And so, this frees us from the penalty of sin, from the wages of sin, from the guilt and shame of sin. All of our sins have been laid upon Christ and we are now completely justified in God’s sight and nothing we have ever done, or are presently doing, or could possibly do, would ever separate us from this love of God. It is an impossibility for a truly elect person to lose the salvation that Christ has purchased on their behalf and has granted them. There is no sin they could possibly ever commit that Jesus has not already paid for.
Of course, this does not lead, as some would argue, to living a licentious life, a life of just going after whatever sin we desire. No, the child of God does not go after sin, because he thinks that all sin is forgiven, but actually God has placed within him a desire to do the will of God, and has given the believer a love for God. As a result of all these sins that he has done being forgiven, and this leads him to want to do things God’s way more and more.
Let us also turn to 1 Peter 1:2, which says:
Elect according to the foreknowledge of God the Father, through sanctification of the Spirit, unto obedience and sprinkling of the blood of Jesus Christ: Grace unto you, and peace, be multiplied.
Here, the elect, are “Elect according to the foreknowledge of God the Father,” that is, God, in advance (and the Bible tells us how far in advance), before the foundation of the world, chose to save certain individuals out of the whole of the human race and these He calls His elect (the eklektos). They are those that are chosen, and as the Bible says several times, “For many are called, but few are chosen.” The Gospel call went out into all the world and those elect, who were called by God and chosen, responded to salvation. Whereas, many others (multitudes) respond, but never did become saved.
Let us turn also to Ephesians 1, and it says in Ephesians 1:4-5:
According as he hath chosen us in him before the foundation of the world, that we should be holy and without blame before him in love: Having predestinated us unto the adoption of children by Jesus Christ to himself, according to the good pleasure of his will,
Here, the word “chosen” is a related word. It also is at times translated as “elect.” God has chosen us. He is referring to this number of individuals, in all likelihood, numbering probably 200,000,000, out of the whole of mankind. Of course, 200,000,000 is an enormous number, but when placed side by side with billions that have lived and died in the world, it is just a few. It is like a remnant of the whole, and God chose us in Him, that is, in the Lord Jesus Christ, before the foundation of the world.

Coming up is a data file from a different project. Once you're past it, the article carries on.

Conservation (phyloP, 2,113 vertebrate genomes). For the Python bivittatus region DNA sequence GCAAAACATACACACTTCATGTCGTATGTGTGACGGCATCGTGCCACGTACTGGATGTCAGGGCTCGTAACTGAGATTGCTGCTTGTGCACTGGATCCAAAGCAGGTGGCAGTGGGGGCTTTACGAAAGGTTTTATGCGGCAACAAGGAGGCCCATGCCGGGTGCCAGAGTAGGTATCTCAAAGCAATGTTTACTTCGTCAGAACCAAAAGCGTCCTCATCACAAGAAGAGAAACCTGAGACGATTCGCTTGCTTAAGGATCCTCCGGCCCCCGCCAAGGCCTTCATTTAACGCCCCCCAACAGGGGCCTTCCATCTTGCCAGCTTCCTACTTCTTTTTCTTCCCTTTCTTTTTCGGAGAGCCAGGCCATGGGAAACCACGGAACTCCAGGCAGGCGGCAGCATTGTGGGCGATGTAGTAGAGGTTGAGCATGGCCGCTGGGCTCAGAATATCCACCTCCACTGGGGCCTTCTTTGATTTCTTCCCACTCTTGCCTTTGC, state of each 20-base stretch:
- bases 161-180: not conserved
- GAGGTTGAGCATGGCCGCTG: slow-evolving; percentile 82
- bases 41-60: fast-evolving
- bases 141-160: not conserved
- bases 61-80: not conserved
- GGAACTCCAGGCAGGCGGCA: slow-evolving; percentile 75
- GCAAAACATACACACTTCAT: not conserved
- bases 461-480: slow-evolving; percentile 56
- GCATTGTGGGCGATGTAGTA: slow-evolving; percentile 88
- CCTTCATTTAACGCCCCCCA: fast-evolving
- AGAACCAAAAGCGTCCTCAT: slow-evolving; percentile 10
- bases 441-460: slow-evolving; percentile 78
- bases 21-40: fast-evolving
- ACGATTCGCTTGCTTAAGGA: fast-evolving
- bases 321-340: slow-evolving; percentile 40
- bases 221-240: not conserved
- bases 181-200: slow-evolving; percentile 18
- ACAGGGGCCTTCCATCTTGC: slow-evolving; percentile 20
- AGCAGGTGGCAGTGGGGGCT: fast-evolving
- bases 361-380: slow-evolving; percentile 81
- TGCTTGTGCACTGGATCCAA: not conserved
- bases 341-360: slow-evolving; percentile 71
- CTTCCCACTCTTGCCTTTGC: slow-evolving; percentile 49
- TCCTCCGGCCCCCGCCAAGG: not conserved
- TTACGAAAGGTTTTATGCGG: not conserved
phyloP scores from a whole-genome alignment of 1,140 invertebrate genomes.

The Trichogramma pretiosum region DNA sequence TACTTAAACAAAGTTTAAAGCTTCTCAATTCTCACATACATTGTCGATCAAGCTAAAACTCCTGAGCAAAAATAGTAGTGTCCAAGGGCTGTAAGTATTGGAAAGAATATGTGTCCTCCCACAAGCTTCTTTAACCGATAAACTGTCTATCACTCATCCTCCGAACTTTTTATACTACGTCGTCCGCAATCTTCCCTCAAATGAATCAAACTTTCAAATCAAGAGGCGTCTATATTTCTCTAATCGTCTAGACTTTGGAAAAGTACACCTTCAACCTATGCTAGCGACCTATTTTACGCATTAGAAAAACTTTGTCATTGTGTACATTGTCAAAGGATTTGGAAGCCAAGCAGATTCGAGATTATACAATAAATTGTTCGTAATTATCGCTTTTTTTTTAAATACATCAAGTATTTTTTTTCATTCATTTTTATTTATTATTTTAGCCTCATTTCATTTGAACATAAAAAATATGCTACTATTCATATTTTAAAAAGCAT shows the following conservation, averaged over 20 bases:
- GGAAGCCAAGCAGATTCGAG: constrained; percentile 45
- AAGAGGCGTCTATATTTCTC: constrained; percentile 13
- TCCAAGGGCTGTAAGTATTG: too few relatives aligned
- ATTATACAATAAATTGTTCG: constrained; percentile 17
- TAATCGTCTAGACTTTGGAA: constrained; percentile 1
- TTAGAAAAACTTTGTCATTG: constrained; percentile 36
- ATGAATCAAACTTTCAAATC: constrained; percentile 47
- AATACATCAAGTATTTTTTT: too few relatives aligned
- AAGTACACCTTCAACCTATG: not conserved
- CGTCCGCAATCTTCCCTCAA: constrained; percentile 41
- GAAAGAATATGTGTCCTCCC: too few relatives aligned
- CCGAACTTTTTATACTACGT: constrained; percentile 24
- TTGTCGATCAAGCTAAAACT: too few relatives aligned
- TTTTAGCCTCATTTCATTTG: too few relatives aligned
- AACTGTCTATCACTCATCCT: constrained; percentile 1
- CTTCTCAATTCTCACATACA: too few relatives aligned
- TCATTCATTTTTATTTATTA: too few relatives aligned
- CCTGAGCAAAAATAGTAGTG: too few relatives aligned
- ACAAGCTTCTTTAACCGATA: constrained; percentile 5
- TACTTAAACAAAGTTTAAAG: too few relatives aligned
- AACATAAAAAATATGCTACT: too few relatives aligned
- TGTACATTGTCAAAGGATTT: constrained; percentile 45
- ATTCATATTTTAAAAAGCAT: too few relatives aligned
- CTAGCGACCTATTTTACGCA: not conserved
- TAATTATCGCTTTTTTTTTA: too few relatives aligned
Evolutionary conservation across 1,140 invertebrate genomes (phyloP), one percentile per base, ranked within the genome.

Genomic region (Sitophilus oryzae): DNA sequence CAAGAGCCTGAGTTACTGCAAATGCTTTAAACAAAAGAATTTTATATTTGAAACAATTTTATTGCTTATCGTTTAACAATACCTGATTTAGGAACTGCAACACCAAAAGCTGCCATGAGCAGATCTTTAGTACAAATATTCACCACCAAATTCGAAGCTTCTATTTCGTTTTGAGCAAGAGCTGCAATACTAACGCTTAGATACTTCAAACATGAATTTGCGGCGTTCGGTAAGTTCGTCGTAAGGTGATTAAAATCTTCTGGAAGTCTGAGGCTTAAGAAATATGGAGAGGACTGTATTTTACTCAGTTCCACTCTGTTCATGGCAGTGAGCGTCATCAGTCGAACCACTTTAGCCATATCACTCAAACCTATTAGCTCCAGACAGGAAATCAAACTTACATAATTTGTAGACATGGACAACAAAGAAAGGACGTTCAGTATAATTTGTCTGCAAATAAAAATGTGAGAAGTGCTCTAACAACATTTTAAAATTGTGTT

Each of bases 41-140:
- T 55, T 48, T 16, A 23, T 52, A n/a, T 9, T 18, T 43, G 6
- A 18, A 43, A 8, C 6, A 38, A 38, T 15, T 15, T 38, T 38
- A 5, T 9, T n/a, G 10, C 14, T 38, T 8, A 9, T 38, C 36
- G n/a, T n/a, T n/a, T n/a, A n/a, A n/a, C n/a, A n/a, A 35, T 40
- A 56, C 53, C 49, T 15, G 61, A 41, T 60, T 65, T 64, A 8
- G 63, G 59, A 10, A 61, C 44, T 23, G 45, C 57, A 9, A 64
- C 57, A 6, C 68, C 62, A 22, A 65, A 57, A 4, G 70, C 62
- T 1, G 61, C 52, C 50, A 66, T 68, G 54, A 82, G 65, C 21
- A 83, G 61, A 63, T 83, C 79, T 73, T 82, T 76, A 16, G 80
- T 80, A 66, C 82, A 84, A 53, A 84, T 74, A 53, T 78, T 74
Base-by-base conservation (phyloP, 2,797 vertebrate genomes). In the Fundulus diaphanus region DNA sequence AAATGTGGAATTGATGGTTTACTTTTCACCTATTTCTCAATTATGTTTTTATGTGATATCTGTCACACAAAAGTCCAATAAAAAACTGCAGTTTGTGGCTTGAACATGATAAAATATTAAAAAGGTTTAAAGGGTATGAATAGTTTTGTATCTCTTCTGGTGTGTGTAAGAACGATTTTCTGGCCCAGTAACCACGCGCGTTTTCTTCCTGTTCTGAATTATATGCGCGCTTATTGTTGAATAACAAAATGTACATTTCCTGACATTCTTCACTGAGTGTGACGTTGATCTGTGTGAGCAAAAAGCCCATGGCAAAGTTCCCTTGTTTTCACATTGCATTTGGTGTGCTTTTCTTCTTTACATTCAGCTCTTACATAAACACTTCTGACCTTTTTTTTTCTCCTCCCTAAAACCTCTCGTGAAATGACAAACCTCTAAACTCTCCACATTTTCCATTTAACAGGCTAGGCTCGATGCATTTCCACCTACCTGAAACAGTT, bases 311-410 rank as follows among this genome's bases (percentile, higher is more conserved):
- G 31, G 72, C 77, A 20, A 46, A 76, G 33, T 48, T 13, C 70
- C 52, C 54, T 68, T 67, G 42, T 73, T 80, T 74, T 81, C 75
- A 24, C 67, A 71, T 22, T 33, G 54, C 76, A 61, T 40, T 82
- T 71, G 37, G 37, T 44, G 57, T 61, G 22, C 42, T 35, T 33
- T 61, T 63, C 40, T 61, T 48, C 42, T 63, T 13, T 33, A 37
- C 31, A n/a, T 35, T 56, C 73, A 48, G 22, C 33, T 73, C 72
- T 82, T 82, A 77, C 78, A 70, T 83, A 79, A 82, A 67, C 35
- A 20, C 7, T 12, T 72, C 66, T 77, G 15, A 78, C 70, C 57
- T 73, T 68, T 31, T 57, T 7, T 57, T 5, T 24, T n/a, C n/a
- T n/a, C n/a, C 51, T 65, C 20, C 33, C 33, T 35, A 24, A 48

So, these matters of God’s salvation plan were all worked out. All the details were worked out and finished even before this world began, before God created it, before man even fell into sin, and before history unfolded. God already knew everything that would transpire. He knew everything that would take place over the course of time, because He is God.
He has an eternal, infinite perspective on things. He knows the end from the beginning. And so, having all this knowledge, He was able to look out and know every single human being that would ever be born. He predetermined, predestinated, according to this verse, which is another way of saying that He elected. He predetermined that this one individual he would save and that individual over there, and so on.
Why did He do it? What made one stand out over another? Why did he save one in a family and not others in the same family? Is it because that they were good, that there was some inherent moral goodness about these people? No. “…there is none good…” the Bible says. There is no one better than anyone else. All have sinned and fallen short of the glory of God. There is nothing in any individual person that would cause God to choose them over any other person.
Then, why did He do it? The only answer the Bible gives is found in the verse we just read, in Ephesians 1:5, “…according to the good pleasure of his will,” that is, He just simply chose and He did so indiscriminately. He did so without looking at who would sin, more or less, or who would do good, more or less, in their lives. He did not even look to any of that, He just chose one and not the other.